• Successional shrubland*
    A shrubland that occurs on sites that have been cleared (for farming, logging, development, etc.) or otherwise disturbed. This community has at least 50% cover of shrubs. * probable association but not confirmed.

Associated Species

  • Acer rubrum
  • Acer saccharinum (silver maple)
  • Acer saccharum (sugar maple)
  • Carpinus caroliniana
  • Carya ovata
  • Collinsonia canadensis (stoneroot, horse-balm)
  • Geranium maculatum (wild geranium)
  • Hesperis matronalis (dame's rocket)
  • Rubus allegheniensis (common blackberry)
  • Sanguinaria canadensis (bloodroot)
  • Solidago
  • Trillium grandiflorum (white trillium)
  • Ulmus rubra (slippery elm)

Range

New York State Distribution

Basil-balm is found throughout central and western New York. There is one record from Ulster County.

Global Distribution

Basil-balm occurs from Missouri, Illinois, Kentucky, Tennessee north and east to Indiana, New York, Vermont and Massachusetts and south to South Carolina.

Identification Comments

Identifying Characteristics

Corolla white to ochroleucous and spotted with purple on the lower lip (rarely the corolla pink), glabrous or minutely puberulent on the abaxial suface, the upper lip without long, villous hairs; upper lip of corolla 5–8 mm long; bract blades often tinged with white (GoBotany 2015)

Best Life Stage for Proper Identification

A flowering stem is required for positive identification of this species.

Similar Species

Monarda media has an unspotted red-purple corolla and bract blades tinged or suffused with purple and a much larger upper corollla lip (13-16mm). In contrast M clinopodia has a white to ochroleucous (rarely pink) corolla with a purple spotted lower lip and small upper lip 5-8 mm. M. fistulosa has a light purple (rarely purple to red-purple or white) corolla with its upper lip densely villous near its apex with hairs having pale septa vs. the upper lip abaxial surface not or only sparsely villous with hairs having red-purple septa (GoBotany 2015).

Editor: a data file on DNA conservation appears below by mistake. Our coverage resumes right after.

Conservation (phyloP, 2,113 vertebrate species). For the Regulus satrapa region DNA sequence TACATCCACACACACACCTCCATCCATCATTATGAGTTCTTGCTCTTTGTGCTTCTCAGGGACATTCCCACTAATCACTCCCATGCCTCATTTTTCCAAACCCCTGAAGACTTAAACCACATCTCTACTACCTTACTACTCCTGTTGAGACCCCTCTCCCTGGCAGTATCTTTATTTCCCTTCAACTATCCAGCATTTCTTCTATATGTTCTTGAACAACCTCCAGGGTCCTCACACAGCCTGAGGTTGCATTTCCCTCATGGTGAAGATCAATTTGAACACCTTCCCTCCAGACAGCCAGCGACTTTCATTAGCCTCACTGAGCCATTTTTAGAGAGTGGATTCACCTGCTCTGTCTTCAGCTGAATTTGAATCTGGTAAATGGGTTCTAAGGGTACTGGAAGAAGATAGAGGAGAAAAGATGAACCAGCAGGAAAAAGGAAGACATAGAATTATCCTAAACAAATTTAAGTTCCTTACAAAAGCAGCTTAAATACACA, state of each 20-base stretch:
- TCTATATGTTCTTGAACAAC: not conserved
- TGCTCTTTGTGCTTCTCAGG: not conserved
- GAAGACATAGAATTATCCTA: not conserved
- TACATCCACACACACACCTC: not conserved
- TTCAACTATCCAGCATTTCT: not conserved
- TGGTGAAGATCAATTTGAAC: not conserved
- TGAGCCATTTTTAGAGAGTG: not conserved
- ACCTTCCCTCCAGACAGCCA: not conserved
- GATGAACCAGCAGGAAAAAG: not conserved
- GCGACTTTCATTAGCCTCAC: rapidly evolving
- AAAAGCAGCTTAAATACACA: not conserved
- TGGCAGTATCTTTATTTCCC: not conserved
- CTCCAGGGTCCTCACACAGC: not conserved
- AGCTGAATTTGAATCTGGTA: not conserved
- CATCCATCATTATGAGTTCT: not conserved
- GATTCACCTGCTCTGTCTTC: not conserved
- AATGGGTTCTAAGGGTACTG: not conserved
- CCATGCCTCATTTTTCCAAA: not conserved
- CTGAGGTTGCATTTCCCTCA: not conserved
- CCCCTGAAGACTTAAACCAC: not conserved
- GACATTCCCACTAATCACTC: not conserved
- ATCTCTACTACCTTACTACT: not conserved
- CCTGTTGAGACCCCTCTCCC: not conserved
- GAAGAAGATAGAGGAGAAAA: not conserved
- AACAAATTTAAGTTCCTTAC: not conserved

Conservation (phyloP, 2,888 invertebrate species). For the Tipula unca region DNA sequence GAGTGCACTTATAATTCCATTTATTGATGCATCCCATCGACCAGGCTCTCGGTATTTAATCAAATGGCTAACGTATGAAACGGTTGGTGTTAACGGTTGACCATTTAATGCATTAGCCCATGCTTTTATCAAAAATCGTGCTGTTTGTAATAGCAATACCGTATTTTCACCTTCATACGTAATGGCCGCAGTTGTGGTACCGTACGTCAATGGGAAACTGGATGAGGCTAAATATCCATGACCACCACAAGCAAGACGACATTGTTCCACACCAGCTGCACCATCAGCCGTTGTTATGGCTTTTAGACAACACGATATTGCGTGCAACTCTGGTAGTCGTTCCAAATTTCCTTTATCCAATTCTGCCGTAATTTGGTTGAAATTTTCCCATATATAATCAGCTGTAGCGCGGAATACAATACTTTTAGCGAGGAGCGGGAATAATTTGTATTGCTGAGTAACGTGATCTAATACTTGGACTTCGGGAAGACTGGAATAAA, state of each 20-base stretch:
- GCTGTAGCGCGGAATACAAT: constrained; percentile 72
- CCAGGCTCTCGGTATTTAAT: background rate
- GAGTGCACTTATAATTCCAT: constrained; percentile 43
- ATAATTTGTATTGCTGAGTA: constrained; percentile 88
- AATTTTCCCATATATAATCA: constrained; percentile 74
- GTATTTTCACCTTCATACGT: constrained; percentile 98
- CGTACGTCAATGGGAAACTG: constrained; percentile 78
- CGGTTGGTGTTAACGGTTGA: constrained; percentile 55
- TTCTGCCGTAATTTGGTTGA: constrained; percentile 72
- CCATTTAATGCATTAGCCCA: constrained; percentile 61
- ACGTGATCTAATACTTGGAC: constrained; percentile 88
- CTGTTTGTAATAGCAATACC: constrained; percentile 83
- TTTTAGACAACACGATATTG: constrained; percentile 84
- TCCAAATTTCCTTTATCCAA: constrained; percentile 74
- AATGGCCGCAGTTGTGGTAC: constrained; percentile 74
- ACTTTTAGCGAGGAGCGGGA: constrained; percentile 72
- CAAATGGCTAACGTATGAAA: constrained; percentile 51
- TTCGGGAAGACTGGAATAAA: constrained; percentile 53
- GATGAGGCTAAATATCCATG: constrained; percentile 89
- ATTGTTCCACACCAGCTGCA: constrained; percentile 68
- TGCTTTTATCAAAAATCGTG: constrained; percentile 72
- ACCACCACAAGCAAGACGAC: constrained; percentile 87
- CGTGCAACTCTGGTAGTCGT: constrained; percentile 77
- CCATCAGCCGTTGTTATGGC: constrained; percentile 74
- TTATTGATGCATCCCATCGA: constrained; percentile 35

Best Time to See

Flowering typically begins in early July and continues through mid-September.

  • Flowering

The time of year you would expect to find Basilbalm flowering in New York.

Basilbalm Images

Taxonomy

Basilbalm
Monarda clinopodia L.

  • Kingdom Plantae
    • Phylum Anthophyta
      • Class Dicotyledoneae (Dicots)
        • Order Lamiales
          • Family Lamiaceae (Mint Family)

Synonyms

  • Monarda fistulosa var. clinopodia (L.) Cooperrider

Additional Resources

References

Gleason, Henry A. and A. Cronquist. 1991. Manual of Vascular Plants of Northeastern United States and Adjacent Canada. The New York Botanical Garden, Bronx, New York. 910 pp.

Holmgren, Noel. 1998. The Illustrated Companion to Gleason and Cronquist's Manual. Illustrations of the Vascular Plants of Northeastern United States and Adjacent Canada. The New York Botanical Garden, Bronx, New York.

Mitchell, Richard S. and Gordon C. Tucker. 1997. Revised Checklist of New York State Plants. Contributions to a Flora of New York State. Checklist IV. Bulletin No. 490. New York State Museum. Albany, NY. 400 pp.

New York Natural Heritage Program. 2019. New York Natural Heritage Program Databases. Albany, NY.

Weldy, T. and D. Werier. 2010. New York flora atlas. [S.M. Landry, K.N. Campbell, and L.D. Mabe (original application development), Florida Center for Community Design and Research http://www.fccdr.usf.edu/. University of South Florida http://www.usf.edu/]. New York Flora Association http://newyork.plantatlas.usf.edu/, Albany, New York

Links

About This Guide

Information for this guide was last updated on: April 18, 2019

Please cite this page as:
New York Natural Heritage Program. 2019. Online Conservation Guide for Monarda clinopodia. Available from: https://guides.nynhp.org/basilbalm/. Accessed September 23, 2019.